Things They Gained in the Fire


One Windermere couple lost almost everything they owned when their home burned down, but starting over gave them a fresh perspective on what’s important. 

On any given Sunday, Randy and Sissy Crain’s Windermere lakefront home is alive with the sounds of their grandchildren playing, dogs barking and adults trying to talk over the cacophony. That’s the day each week when the couple host a family dinner at an enormous table in the breakfast room, which boasts views of Lake Down.

The Crains have enjoyed that view for more than 20 years, but the oversized windows framing it are new. So is the rest of the house, which they built on the site of a tragedy that occurred on June 27, 2005.

On that day, as she prepared to take her then 10-year-old grandson, Brenden, out for ice cream, Sissy heard a loud bang somewhere inside the 4,200-square-foot home, a California contemporary ranch. “It sounded like a door had been slammed really, really hard,” Sissy recalls.

Thinking that an intruder might have made the noise, she and Brenden rushed outside. That’s when they saw thick black smoke curling under the garage door. Admonishing her grandson to stay put, Sissy rushed back into the house to retrieve a precious possession—not important paperwork, valuable jewels or expensive artwork, but her 16-year-old cat, Princess.

Sissy hurried through the house looking for Princess, but the feline was nowhere to be found. With the smoke alarm blaring and smoke filling the house, Sissy was forced to turn back. Princess was waiting patiently for her by the front door. Sissy grabbed the cat and joined her grandson outside as the wail of sirens filled the air.

More than 60 firefighters from area stations reportedly battled the intense blaze, but the home was doomed. The recently installed copper roof acted like a lid on a pot, intensifying the blaze. And it prevented firefighters from punching a hole so they could spray water through the roof.   The cause of the conflagration wasn’t determined, but a natural gas leak was suspected. Sissy says fire officials told her the explosive sound she heard could have been gas igniting. 

The Crains lost nearly everything they owned. For the next two years they lived nearby, staying with friends and in rented homes while they put their lives back together.

Weddings Gifts Perish

Randy, a pool builder and general contractor, had built most of the houses on Jennifer Lane, so named for the couple’s daughter, and he would build a new home for  his wife and himself. It took two years, rebuilding on the same spot where the Crains had enjoyed raising their daughter and two sons, celebrating countless birthdays, holidays and other milestones.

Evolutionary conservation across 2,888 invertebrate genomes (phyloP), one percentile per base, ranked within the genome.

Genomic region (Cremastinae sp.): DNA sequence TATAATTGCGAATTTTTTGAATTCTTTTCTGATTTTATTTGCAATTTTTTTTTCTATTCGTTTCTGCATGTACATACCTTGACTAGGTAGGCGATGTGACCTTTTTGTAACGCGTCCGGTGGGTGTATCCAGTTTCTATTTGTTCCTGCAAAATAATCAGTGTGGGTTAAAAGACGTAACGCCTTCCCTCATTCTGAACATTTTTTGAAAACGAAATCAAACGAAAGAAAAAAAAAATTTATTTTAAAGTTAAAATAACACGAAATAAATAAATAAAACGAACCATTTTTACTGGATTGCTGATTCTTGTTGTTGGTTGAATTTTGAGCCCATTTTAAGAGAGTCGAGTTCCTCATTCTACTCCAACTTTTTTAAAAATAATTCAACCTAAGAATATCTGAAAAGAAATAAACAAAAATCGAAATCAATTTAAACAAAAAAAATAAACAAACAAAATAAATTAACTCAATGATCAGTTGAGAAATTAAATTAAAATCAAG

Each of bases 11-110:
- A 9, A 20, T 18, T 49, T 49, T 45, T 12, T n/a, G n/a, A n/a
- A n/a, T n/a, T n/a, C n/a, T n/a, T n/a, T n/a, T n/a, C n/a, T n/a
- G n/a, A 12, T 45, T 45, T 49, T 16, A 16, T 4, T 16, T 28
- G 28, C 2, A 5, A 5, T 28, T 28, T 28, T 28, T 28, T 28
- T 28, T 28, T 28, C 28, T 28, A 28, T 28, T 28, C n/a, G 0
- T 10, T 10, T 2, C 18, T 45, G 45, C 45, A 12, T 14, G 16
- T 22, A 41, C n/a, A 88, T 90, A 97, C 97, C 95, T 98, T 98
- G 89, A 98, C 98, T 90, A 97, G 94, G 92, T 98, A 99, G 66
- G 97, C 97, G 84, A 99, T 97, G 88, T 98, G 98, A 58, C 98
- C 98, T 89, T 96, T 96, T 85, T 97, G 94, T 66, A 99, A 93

The last milestone the family celebrated before the fire was the marriage of Jennifer to Leslie Coleman that spring. The March wedding took place in the back yard overlooking Lake Down, and the Crains invited the newlyweds to live with them while their own house was being built. The young couple stayed in one of the guestrooms, with their wedding gifts,  furniture and housewares for their new home stored in the Crains’ house. All of those items perished in the fire, the thought of which brings Sissy to tears: “They were just getting started. That was the worst [part of this experience] for me.”

The Crains were able to salvage a few treasured possessions from the fire, including an ornate Venetian glass mirror, which sustained minor damage, and a pair of three-foot-tall bronze Moorish sculptures clad in traditional clothing, once brightly painted but now blackened by the flames. A gallon-sized zipper-lock plastic baggie holds the few family photos, papers and mementoes  that survived, their edges singed and further damaged by the water used to douse the fire.

Sissy, 55, keeps the bag tucked away in a storage box. But in the Crains’ new home, the mirror is displayed in the stairwell and the bronze sculptures now reside in the master suite.

Starting Over

It only takes one step through the hand-carved arched front door to understand why the Crains chose to rebuild on the same site: straight through the living room’s expansive windows is a panoramic vista of the lake. Nearly 400 feet of lakefront and a gently curving shoreline create an unobstructed view across Lake Down, with the towering spire of the Mormon temple on the opposite shore. “I’ve been all over the world, and this is my favorite place,” says Randy, 62.